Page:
"I was itching to use his music. I want people to hear it," Neenan says. So his sixth commission for Pennsylvania Ballet is set to six Wainwright songs that reflect the singer-songwriter's bumpy path through the terrain of modern life's dangerous delights. The son of musicians Kate McGarrigle and Loudon Wainwright III, Rufus Wainwright leans to opulent guitar- or piano-based orchestration.
In rehearsal, Neenan's slightly elfin face lights up as he coaches his cast of 20 fellow company dancers. His reddish cropped hair covered by a blue bandanna, Neenan is personable but direct. In smaller groupings - duets, trios and quartets - the dancers zip through a section, tweak a few spots, then move on to the next.
Riolama Lorenzo and Francis Veyette work out exact facings (where in the room they need to be looking), extending the time in Lorenzo's extremely tipped arabesque, and clarify Veyette's tricky poses, which shift from knee to knee. In their duo to "Greek Song," Wainwright sings "you turn me on, you turn me on" as though stepping off a whirling merry-go-round. It's lush, circling music that Neenan pairs with his own arcs and swoops.
To "Poses," Arantxa Ochoa, James Ihde and Zachary Hench run on separate, curving collision courses, meeting midstage to lift Ochoa high. She sails on an upward arc before they all spiral out into other paths. They take turns making the same shape or jump in quick succession (in "canon"), while Wainwright sings:
All these poses such beautiful poses
Makes any boy feel like picking up roses.
A later men's duo has so much running and lifting that the dancers are heaving for breath. (After his duet with James Ady, Philip Colucci makes a joke about keeping oxygen near the stage.) But it'll be doable, everyone assures the choreographer.
With the women off pointe for softness and higher jumps, 11:11 is full of spinal suppleness, deeply folded joints, floor work, and novel lifts. Neenan avoids being too literal with lyrics, instead seeing the dance as parallel to the music.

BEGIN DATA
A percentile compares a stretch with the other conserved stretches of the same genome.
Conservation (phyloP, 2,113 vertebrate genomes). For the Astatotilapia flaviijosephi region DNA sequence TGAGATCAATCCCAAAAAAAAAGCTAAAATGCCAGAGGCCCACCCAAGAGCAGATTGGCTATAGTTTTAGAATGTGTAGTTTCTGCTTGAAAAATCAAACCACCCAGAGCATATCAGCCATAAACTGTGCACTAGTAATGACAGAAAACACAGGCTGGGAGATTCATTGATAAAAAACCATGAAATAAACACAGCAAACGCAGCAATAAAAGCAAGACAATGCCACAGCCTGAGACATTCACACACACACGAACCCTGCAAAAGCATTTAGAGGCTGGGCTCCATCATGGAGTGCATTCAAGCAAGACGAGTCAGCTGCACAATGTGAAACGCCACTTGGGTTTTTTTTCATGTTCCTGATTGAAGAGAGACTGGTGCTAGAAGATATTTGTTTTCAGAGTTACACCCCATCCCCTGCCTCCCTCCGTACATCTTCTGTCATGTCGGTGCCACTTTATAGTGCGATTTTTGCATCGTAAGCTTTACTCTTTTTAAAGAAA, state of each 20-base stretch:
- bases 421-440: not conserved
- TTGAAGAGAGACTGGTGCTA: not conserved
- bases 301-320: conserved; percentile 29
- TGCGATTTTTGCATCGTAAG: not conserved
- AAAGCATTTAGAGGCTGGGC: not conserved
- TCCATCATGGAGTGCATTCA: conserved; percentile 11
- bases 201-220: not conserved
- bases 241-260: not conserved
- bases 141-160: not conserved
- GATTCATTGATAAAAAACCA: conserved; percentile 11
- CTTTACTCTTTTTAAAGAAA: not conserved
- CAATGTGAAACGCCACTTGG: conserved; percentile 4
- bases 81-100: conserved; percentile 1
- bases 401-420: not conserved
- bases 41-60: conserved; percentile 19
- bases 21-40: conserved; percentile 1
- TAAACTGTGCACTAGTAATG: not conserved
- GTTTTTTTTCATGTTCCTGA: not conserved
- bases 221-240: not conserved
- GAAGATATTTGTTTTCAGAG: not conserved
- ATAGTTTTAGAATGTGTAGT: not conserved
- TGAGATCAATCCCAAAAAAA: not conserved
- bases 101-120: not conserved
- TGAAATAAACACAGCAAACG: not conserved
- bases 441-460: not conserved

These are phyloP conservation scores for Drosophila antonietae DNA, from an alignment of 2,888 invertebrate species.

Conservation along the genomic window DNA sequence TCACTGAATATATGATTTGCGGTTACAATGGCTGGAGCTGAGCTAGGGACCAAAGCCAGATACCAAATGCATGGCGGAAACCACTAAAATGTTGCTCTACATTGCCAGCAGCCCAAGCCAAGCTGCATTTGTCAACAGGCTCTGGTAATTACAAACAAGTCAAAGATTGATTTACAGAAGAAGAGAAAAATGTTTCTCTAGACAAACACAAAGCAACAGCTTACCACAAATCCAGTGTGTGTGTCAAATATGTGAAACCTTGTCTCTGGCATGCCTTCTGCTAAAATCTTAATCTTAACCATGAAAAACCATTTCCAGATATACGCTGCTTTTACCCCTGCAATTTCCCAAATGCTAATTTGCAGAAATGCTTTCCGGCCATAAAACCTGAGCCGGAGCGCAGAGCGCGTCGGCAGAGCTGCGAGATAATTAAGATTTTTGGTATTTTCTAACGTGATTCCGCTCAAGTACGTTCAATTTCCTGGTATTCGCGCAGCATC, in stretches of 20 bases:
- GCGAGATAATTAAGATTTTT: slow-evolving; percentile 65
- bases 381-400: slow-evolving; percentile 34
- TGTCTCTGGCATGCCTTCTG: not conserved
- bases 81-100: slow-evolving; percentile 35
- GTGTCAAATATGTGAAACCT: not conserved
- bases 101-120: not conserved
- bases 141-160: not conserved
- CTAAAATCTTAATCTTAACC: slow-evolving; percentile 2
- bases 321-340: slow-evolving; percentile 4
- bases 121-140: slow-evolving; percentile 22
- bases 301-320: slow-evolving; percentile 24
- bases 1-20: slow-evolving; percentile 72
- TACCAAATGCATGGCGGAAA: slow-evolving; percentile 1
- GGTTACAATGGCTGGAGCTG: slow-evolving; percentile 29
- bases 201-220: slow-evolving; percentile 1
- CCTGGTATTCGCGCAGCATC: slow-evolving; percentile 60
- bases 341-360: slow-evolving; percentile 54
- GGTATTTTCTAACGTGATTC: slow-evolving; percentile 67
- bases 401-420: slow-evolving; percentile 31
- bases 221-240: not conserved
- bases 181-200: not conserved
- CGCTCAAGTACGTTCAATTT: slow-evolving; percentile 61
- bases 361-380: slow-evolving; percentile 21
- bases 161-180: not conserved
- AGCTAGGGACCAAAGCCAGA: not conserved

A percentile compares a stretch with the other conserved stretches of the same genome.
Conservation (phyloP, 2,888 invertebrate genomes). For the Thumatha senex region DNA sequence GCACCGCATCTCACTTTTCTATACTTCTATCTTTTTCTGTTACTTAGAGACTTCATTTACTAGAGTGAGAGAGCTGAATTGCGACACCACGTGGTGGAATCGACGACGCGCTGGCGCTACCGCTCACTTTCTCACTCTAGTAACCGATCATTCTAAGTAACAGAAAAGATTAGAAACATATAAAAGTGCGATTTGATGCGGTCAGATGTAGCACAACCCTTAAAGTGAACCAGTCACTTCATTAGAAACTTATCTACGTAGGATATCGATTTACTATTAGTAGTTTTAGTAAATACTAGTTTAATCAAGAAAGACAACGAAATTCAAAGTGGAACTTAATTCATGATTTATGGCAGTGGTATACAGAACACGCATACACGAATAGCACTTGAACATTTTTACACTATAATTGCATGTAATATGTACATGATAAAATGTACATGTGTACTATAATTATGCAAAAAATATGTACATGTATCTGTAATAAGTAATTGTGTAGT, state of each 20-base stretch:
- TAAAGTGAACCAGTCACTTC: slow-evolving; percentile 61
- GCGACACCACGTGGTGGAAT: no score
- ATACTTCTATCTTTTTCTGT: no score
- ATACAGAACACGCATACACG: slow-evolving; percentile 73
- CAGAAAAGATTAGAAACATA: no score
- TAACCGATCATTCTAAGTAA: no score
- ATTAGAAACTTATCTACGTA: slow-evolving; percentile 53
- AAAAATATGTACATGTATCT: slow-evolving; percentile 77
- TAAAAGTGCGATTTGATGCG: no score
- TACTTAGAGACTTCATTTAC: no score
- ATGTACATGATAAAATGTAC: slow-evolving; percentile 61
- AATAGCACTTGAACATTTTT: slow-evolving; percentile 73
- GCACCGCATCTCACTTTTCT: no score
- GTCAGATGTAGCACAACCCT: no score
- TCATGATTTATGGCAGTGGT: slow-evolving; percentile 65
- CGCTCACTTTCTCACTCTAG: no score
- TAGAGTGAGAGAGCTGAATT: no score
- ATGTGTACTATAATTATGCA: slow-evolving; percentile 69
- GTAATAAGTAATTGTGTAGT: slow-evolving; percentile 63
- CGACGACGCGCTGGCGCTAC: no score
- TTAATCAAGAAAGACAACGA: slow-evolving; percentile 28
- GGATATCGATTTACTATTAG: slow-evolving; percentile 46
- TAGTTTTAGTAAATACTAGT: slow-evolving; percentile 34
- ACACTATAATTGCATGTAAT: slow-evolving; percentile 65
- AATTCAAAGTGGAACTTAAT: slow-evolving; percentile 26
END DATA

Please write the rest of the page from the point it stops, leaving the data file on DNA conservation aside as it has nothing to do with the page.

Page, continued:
The catchy "Oh What a World," with its Brecht/Weill oom-pah-pah, is the first Wainwright song Neenan knew he wanted to use. He crafted the ballet to build up to it. Afterward, "the last movement ends on a quiet note. It's a full circle."
Neenan's new work shares the program with Peter Martins' 10-part 1988 The Waltz Project and Twyla Tharp's 1982 Nine Sinatra Songs. Each dance is centered on a different musical style, but what unites them is how they unfold through multiple musical selections. In The Waltz Project, Martins employs various contemporary waltzes. With its ballroom-derived movement, Tharp's suave piece contrasts deliciously with Neenan's, reflecting two distinctly different generations' taste. Tharp's sinuous, formally clad dancers recall the cool elegance of nightclubs; costumed in flowing translucent earth tones by principal dancer Martha Chamberlain, Neenan's dancers move within what he mysteriously describes as a kind of "ghost world" that's all about connections.
It's clear to all that 11:11 is in good shape, and that working with this effective taskmaster is not only demanding but fun. Neenan has known the principals Ochoa and Hench since they were teenage students together at the School of American Ballet in New York.
"He's awesome," Hench says. "He's a friend, a choreographer, a great dancer, the whole package. I'm very proud of him."
Opens 8 tonight and runs through Sunday at Merriam Theater, 250 S. Broad St. Information: 215-336-2000 or www.paballet.org.